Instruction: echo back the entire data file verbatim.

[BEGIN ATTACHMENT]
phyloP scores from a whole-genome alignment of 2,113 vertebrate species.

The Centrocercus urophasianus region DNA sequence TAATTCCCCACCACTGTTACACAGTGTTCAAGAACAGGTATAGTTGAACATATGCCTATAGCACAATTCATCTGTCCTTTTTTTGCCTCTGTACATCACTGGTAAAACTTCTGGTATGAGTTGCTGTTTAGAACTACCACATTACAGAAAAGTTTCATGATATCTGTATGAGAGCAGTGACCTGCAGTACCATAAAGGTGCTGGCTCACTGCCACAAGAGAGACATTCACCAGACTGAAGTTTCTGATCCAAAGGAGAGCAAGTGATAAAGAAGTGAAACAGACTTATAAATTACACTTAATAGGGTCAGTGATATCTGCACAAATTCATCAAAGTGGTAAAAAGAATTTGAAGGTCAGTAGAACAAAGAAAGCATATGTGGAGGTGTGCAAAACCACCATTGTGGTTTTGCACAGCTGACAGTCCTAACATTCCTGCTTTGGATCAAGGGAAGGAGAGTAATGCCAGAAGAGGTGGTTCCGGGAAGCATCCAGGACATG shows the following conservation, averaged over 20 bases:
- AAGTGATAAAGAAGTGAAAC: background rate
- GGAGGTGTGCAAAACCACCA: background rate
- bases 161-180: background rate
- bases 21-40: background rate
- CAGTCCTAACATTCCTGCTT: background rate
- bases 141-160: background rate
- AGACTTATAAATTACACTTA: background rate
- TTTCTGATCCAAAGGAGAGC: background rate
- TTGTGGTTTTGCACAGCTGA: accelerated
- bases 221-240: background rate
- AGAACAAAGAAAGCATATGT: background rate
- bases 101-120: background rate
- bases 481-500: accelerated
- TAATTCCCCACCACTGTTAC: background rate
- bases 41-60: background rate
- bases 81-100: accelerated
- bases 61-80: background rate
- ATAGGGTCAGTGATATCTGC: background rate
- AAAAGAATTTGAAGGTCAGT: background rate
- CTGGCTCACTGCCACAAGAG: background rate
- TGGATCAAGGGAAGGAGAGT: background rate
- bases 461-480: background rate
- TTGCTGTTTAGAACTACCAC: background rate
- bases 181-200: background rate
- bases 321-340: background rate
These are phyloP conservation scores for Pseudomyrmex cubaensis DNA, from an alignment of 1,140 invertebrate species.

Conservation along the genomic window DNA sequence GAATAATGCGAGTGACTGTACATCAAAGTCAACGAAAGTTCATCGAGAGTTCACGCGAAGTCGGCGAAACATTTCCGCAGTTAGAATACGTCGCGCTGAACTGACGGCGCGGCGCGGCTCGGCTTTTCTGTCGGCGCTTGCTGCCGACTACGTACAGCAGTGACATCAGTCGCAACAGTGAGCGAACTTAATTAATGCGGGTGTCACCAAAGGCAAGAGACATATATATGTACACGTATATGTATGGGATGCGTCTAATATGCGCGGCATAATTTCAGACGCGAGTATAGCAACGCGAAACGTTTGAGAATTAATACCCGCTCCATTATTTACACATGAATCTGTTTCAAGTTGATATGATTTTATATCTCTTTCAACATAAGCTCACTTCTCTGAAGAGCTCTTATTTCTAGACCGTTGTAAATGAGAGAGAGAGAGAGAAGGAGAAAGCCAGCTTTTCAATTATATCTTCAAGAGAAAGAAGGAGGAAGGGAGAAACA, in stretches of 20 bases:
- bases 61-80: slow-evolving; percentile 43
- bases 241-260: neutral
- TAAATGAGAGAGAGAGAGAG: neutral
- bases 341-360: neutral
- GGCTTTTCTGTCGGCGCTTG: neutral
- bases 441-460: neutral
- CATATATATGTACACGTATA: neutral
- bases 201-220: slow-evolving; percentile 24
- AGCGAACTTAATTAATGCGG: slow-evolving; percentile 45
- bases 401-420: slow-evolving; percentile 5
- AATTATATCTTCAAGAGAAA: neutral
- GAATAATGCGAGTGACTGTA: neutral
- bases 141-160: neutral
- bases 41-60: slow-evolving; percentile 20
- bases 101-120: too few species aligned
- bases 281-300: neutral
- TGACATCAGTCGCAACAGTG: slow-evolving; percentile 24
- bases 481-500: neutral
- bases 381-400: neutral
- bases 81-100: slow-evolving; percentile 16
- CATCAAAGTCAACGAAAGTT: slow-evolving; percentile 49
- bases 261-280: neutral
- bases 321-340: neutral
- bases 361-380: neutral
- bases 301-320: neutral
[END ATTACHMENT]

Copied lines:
phyloP scores from a whole-genome alignment of 2,113 vertebrate species.

The Centrocercus urophasianus region DNA sequence TAATTCCCCACCACTGTTACACAGTGTTCAAGAACAGGTATAGTTGAACATATGCCTATAGCACAATTCATCTGTCCTTTTTTTGCCTCTGTACATCACTGGTAAAACTTCTGGTATGAGTTGCTGTTTAGAACTACCACATTACAGAAAAGTTTCATGATATCTGTATGAGAGCAGTGACCTGCAGTACCATAAAGGTGCTGGCTCACTGCCACAAGAGAGACATTCACCAGACTGAAGTTTCTGATCCAAAGGAGAGCAAGTGATAAAGAAGTGAAACAGACTTATAAATTACACTTAATAGGGTCAGTGATATCTGCACAAATTCATCAAAGTGGTAAAAAGAATTTGAAGGTCAGTAGAACAAAGAAAGCATATGTGGAGGTGTGCAAAACCACCATTGTGGTTTTGCACAGCTGACAGTCCTAACATTCCTGCTTTGGATCAAGGGAAGGAGAGTAATGCCAGAAGAGGTGGTTCCGGGAAGCATCCAGGACATG shows the following conservation, averaged over 20 bases:
- AAGTGATAAAGAAGTGAAAC: background rate
- GGAGGTGTGCAAAACCACCA: background rate
- bases 161-180: background rate
- bases 21-40: background rate
- CAGTCCTAACATTCCTGCTT: background rate
- bases 141-160: background rate
- AGACTTATAAATTACACTTA: background rate
- TTTCTGATCCAAAGGAGAGC: background rate
- TTGTGGTTTTGCACAGCTGA: accelerated
- bases 221-240: background rate
- AGAACAAAGAAAGCATATGT: background rate
- bases 101-120: background rate
- bases 481-500: accelerated
- TAATTCCCCACCACTGTTAC: background rate
- bases 41-60: background rate
- bases 81-100: accelerated
- bases 61-80: background rate
- ATAGGGTCAGTGATATCTGC: background rate
- AAAAGAATTTGAAGGTCAGT: background rate
- CTGGCTCACTGCCACAAGAG: background rate
- TGGATCAAGGGAAGGAGAGT: background rate
- bases 461-480: background rate
- TTGCTGTTTAGAACTACCAC: background rate
- bases 181-200: background rate
- bases 321-340: background rate
These are phyloP conservation scores for Pseudomyrmex cubaensis DNA, from an alignment of 1,140 invertebrate species.

Conservation along the genomic window DNA sequence GAATAATGCGAGTGACTGTACATCAAAGTCAACGAAAGTTCATCGAGAGTTCACGCGAAGTCGGCGAAACATTTCCGCAGTTAGAATACGTCGCGCTGAACTGACGGCGCGGCGCGGCTCGGCTTTTCTGTCGGCGCTTGCTGCCGACTACGTACAGCAGTGACATCAGTCGCAACAGTGAGCGAACTTAATTAATGCGGGTGTCACCAAAGGCAAGAGACATATATATGTACACGTATATGTATGGGATGCGTCTAATATGCGCGGCATAATTTCAGACGCGAGTATAGCAACGCGAAACGTTTGAGAATTAATACCCGCTCCATTATTTACACATGAATCTGTTTCAAGTTGATATGATTTTATATCTCTTTCAACATAAGCTCACTTCTCTGAAGAGCTCTTATTTCTAGACCGTTGTAAATGAGAGAGAGAGAGAGAAGGAGAAAGCCAGCTTTTCAATTATATCTTCAAGAGAAAGAAGGAGGAAGGGAGAAACA, in stretches of 20 bases:
- bases 61-80: slow-evolving; percentile 43
- bases 241-260: neutral
- TAAATGAGAGAGAGAGAGAG: neutral
- bases 341-360: neutral
- GGCTTTTCTGTCGGCGCTTG: neutral
- bases 441-460: neutral
- CATATATATGTACACGTATA: neutral
- bases 201-220: slow-evolving; percentile 24
- AGCGAACTTAATTAATGCGG: slow-evolving; percentile 45
- bases 401-420: slow-evolving; percentile 5
- AATTATATCTTCAAGAGAAA: neutral
- GAATAATGCGAGTGACTGTA: neutral
- bases 141-160: neutral
- bases 41-60: slow-evolving; percentile 20
- bases 101-120: too few species aligned
- bases 281-300: neutral
- TGACATCAGTCGCAACAGTG: slow-evolving; percentile 24
- bases 481-500: neutral
- bases 381-400: neutral
- bases 81-100: slow-evolving; percentile 16
- CATCAAAGTCAACGAAAGTT: slow-evolving; percentile 49
- bases 261-280: neutral
- bases 321-340: neutral
- bases 361-380: neutral
- bases 301-320: neutral